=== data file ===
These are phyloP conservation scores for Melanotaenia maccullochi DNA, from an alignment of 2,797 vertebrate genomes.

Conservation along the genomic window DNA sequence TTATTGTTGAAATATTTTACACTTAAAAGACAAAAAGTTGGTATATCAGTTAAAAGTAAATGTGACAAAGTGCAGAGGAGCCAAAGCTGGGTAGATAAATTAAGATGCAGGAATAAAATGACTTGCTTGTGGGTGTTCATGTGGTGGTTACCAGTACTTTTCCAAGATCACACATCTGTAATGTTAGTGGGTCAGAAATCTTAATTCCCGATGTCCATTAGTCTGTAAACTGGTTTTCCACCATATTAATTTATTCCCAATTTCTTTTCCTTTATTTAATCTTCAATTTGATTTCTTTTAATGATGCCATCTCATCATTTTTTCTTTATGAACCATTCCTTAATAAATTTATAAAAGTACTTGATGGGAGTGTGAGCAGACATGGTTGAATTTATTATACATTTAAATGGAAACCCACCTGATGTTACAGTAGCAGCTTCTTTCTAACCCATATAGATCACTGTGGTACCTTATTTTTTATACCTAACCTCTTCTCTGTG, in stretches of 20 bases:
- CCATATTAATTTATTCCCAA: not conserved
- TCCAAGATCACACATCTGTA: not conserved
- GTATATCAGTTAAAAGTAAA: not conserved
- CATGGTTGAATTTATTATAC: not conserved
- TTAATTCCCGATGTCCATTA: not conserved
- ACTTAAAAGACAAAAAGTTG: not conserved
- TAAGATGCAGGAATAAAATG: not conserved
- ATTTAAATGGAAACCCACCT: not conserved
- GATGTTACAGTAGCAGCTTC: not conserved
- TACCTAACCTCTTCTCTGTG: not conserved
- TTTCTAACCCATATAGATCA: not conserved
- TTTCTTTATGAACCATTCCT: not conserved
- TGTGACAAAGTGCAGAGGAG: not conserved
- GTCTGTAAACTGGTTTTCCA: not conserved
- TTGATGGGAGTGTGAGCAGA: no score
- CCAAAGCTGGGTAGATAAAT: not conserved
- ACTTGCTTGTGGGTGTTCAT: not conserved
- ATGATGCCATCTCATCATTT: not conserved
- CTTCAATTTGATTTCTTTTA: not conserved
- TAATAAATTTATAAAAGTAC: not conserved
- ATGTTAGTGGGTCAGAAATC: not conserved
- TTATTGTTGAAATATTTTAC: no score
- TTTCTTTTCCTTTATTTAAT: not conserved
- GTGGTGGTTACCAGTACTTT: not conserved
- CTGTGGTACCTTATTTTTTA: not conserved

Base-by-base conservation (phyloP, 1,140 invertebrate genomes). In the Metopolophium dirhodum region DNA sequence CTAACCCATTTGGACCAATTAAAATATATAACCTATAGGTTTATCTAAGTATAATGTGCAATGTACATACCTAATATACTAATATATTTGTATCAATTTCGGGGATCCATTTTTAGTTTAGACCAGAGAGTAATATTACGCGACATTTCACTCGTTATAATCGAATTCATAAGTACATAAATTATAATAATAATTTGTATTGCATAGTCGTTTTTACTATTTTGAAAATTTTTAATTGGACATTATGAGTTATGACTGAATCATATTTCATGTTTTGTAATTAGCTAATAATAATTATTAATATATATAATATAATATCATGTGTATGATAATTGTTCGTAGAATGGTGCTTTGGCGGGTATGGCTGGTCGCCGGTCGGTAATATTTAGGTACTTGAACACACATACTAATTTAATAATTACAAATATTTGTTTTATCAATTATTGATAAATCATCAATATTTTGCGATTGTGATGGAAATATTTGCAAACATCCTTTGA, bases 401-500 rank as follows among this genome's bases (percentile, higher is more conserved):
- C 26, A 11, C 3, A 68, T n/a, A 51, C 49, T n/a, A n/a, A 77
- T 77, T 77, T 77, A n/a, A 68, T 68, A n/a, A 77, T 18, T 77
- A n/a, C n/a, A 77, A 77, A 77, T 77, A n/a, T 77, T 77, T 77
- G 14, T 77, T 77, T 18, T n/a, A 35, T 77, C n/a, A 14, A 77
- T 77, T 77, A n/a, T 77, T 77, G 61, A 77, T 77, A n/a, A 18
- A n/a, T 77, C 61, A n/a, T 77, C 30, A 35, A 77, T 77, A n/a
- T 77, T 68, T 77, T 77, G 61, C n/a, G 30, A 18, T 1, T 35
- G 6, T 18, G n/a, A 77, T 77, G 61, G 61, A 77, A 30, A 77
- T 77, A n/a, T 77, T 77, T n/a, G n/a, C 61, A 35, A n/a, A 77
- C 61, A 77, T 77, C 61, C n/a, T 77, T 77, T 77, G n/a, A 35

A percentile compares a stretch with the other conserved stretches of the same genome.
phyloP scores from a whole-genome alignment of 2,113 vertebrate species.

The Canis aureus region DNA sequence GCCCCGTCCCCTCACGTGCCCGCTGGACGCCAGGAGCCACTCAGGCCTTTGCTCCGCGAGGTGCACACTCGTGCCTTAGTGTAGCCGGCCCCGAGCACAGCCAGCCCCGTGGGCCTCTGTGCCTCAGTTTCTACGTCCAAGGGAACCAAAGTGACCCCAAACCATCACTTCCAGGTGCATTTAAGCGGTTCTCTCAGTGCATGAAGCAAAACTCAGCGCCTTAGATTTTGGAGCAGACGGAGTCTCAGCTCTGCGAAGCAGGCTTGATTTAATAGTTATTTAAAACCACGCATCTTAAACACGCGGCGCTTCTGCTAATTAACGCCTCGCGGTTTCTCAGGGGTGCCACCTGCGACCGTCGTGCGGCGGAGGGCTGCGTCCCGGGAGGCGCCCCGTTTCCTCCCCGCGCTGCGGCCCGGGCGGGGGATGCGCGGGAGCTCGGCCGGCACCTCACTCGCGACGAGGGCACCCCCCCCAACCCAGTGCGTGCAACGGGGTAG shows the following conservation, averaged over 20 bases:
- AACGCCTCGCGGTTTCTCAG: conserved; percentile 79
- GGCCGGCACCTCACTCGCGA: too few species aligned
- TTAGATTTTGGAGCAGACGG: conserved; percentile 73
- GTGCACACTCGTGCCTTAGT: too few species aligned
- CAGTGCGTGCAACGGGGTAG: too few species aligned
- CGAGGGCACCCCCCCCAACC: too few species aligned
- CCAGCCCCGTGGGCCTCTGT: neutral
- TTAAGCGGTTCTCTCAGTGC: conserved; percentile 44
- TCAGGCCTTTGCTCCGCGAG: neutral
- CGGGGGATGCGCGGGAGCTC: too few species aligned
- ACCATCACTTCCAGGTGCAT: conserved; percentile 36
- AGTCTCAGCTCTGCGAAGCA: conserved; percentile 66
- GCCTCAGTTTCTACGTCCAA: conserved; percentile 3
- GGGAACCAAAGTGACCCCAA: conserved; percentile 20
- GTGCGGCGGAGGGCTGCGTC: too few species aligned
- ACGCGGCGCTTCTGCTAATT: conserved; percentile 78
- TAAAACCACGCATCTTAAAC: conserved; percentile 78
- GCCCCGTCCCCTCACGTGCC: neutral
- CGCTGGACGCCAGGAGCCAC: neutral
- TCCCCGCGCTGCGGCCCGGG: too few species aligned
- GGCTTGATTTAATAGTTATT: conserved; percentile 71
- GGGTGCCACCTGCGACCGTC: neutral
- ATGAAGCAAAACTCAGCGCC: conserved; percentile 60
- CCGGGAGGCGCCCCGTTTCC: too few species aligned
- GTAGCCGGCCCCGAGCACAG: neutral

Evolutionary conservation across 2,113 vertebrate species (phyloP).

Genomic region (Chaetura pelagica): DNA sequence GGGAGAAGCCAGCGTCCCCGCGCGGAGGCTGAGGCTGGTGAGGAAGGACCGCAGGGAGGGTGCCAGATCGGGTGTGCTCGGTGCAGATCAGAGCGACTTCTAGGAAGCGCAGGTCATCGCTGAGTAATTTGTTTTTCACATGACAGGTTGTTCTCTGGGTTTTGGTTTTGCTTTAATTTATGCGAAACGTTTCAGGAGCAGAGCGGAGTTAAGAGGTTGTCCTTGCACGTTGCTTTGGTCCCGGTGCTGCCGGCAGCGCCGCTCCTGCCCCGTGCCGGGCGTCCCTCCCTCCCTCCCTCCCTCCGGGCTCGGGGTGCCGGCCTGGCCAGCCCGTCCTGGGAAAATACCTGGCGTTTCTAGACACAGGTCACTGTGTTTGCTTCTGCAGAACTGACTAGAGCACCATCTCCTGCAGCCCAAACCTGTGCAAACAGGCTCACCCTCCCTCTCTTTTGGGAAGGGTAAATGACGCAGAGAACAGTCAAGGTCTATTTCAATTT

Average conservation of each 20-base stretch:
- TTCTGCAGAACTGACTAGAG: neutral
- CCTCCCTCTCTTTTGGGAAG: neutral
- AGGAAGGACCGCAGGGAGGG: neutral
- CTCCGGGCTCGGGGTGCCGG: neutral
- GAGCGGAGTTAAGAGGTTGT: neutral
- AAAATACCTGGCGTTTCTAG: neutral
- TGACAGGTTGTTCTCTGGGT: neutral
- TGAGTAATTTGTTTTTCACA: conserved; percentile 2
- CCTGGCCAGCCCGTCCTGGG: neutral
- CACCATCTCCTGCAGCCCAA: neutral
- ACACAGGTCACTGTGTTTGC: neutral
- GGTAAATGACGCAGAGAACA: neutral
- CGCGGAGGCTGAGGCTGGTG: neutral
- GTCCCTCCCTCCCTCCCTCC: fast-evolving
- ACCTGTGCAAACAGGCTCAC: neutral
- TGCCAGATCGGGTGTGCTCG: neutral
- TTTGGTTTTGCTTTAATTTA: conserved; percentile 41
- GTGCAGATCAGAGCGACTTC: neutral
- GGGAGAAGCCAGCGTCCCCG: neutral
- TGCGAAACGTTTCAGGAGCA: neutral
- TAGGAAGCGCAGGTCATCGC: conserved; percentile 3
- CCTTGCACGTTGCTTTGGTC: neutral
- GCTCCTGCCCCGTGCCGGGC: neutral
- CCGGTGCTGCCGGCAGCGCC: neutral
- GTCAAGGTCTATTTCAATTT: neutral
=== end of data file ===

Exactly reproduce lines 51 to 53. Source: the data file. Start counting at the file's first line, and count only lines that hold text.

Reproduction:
- CGGGGGATGCGCGGGAGCTC: too few species aligned
- ACCATCACTTCCAGGTGCAT: conserved; percentile 36
- AGTCTCAGCTCTGCGAAGCA: conserved; percentile 66